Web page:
One comment: "Simply saying that a Journey song originally recorded by Steve Perry shouldn't be sung in concert by anyone other than Steve Perry."

Another comment: "Just don't bill them as Journey. Because without all the originals they arent."

The rules regarding bands are often fluid, and rarely is a case black and white. People identify most bands by the lead singer. A guitar player or drummer may stand out and be recognized as an intregal part of the band's sound, and success, but most bands live and die by the lead singer. AC/DC flourished with a replacement lead singer, Brian Johnson, who replaced original lead singer Bon Scott, who died. Van Halen succeeded with Sammy Hagar when David Lee Roth decided he was bigger than Van Halen. (Roth is often held up as the poster child of lead singer disease.)

Does the absence of the lead singer mean the band should be forced into retirement? In the case of Journey, the writing credits for Don't Stop Believin' belong to three people, one of them is Perry. The other two are still with the band to this day. Should the band be forced into exile if any one of the three no longer tours with the band? Since it's Perry that is the odd man out, should the rest of the band be forced to continue without performing any of the songs the band wrote simply because the lead singer of the original recording is no longer present? I don't think so.

As far as I know nobody forced my brother, my college friend, my former co-worker or anyone else to attend Thursday night's Journey concert, or to buy tickets to the concert. If people want to enjoy the music as performed by musicians who wrote it, why does that bother people? Should nobody be allowed to vote with their wallet because somebody else is singing the song we hear on the radio? Last I knew, people still have free will when it comes to spending their entertainment dollar.

More ridiculous, however, is the moronic suggestion that a band should no longer exist without all original members. If that was the case, Journey as we have known it wouldn't exist because Perry wasn't the first lead singer of the band. Beyond that, so many bands would cease to exist today if they were forced to rebrand themselves or abandon music they had written previously because the original drummer or bassist is no longer in the band.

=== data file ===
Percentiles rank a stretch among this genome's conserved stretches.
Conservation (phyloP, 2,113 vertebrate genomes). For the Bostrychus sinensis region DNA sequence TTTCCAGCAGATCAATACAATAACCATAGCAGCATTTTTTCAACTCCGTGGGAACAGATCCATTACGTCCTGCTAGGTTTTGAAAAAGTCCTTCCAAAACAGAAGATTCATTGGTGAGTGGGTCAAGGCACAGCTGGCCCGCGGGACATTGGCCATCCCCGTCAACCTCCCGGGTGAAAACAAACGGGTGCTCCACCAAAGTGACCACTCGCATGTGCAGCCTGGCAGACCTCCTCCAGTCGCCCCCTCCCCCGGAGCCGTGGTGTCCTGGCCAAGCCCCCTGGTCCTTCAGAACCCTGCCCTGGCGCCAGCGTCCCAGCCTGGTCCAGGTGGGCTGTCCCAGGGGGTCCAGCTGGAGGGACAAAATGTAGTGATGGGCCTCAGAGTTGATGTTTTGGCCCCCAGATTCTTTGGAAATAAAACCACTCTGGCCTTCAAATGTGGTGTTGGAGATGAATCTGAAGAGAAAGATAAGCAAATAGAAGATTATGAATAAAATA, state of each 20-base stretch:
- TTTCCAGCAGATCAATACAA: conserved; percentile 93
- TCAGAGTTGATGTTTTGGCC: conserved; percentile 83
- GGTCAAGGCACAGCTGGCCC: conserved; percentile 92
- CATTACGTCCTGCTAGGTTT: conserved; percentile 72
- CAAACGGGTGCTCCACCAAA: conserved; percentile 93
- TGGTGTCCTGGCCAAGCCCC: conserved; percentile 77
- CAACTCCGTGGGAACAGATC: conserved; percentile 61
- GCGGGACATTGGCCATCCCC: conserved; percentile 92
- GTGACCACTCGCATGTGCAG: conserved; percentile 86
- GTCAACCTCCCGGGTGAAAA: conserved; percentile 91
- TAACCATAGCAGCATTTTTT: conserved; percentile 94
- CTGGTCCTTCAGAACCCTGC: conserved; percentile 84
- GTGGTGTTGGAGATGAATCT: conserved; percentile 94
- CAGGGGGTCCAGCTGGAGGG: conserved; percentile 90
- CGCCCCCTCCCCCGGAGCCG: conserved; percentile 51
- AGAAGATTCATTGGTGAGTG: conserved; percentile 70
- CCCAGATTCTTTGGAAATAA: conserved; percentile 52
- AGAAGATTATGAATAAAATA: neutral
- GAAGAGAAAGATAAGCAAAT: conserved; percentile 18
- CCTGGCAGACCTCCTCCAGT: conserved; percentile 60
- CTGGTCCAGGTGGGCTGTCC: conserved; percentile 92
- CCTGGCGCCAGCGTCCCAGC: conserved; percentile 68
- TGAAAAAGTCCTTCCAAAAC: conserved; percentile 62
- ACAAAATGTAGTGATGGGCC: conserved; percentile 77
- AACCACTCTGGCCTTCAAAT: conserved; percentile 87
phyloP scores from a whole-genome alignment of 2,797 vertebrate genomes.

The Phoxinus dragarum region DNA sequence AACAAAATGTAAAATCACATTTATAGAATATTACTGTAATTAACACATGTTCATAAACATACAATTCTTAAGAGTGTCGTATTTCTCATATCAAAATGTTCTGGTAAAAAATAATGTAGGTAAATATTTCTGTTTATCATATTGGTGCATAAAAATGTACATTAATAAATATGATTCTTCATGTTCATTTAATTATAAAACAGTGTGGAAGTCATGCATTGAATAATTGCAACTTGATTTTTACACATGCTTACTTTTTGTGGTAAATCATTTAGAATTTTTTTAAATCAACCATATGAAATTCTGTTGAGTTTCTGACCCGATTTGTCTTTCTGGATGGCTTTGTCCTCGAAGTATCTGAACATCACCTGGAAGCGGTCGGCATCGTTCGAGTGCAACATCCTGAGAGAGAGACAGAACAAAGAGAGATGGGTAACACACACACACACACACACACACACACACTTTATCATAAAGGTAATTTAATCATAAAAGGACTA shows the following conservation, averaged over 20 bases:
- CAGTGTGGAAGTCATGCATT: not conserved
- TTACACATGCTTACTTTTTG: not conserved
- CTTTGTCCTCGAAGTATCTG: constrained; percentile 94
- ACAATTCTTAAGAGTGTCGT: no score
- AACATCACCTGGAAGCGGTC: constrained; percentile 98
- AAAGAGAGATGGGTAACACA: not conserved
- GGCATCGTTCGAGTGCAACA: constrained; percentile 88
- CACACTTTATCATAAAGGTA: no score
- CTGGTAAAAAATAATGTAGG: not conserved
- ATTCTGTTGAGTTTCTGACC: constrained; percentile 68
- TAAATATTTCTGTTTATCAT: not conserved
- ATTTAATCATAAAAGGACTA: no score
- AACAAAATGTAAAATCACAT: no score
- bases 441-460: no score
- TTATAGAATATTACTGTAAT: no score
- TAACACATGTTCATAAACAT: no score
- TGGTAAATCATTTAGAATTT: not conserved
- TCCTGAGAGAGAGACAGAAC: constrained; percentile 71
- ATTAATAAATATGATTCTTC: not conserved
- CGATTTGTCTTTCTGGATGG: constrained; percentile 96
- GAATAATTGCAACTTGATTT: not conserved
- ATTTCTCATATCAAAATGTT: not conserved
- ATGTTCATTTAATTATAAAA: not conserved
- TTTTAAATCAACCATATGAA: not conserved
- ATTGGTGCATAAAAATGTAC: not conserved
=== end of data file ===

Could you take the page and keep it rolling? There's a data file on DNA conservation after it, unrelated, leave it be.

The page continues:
People will always remember bands and music in their heyday, and I get that, but why is it that it bothers people that some form of the band exists for those who care more about the sum of the whole, rather than the individual parts?

Wednesday, July 27, 2011

With hope, all is lost (unedited)

I've decided I'm going to come to an understanding as to why my life has turned to shit in the past year. And with that understanding, there will be peace and happiness.

I'm a pessimist, always have been. Yet there's more optimism inside of me than anyone would guess. Usually that optimism results in disappointment, at least in my life.

I'm not depressed, I'm rudderless. Life is a self-fulfilling prophecy. That's probably not true, but without hope, I have nothing. I can't solve the world's problems, and I can't order a fresh, new and exciting life at amazon.com. I can either drift aimlessly or I can be one of those fools who goes on some ridiculous treasure hunt. The treasure I seek: inner peace.

The road to hell is paved with good intentions. I've been on that road too long. Good intentions are a waste of time. I'm tired, I'm always tired, and I have half-assed it through life far too long. I'm going to get rich or die trying. I'm never going to have much money, I'm not that guy. I have enough money to put a modest roof over my head. That's all I ask for. But I'm going to be rich.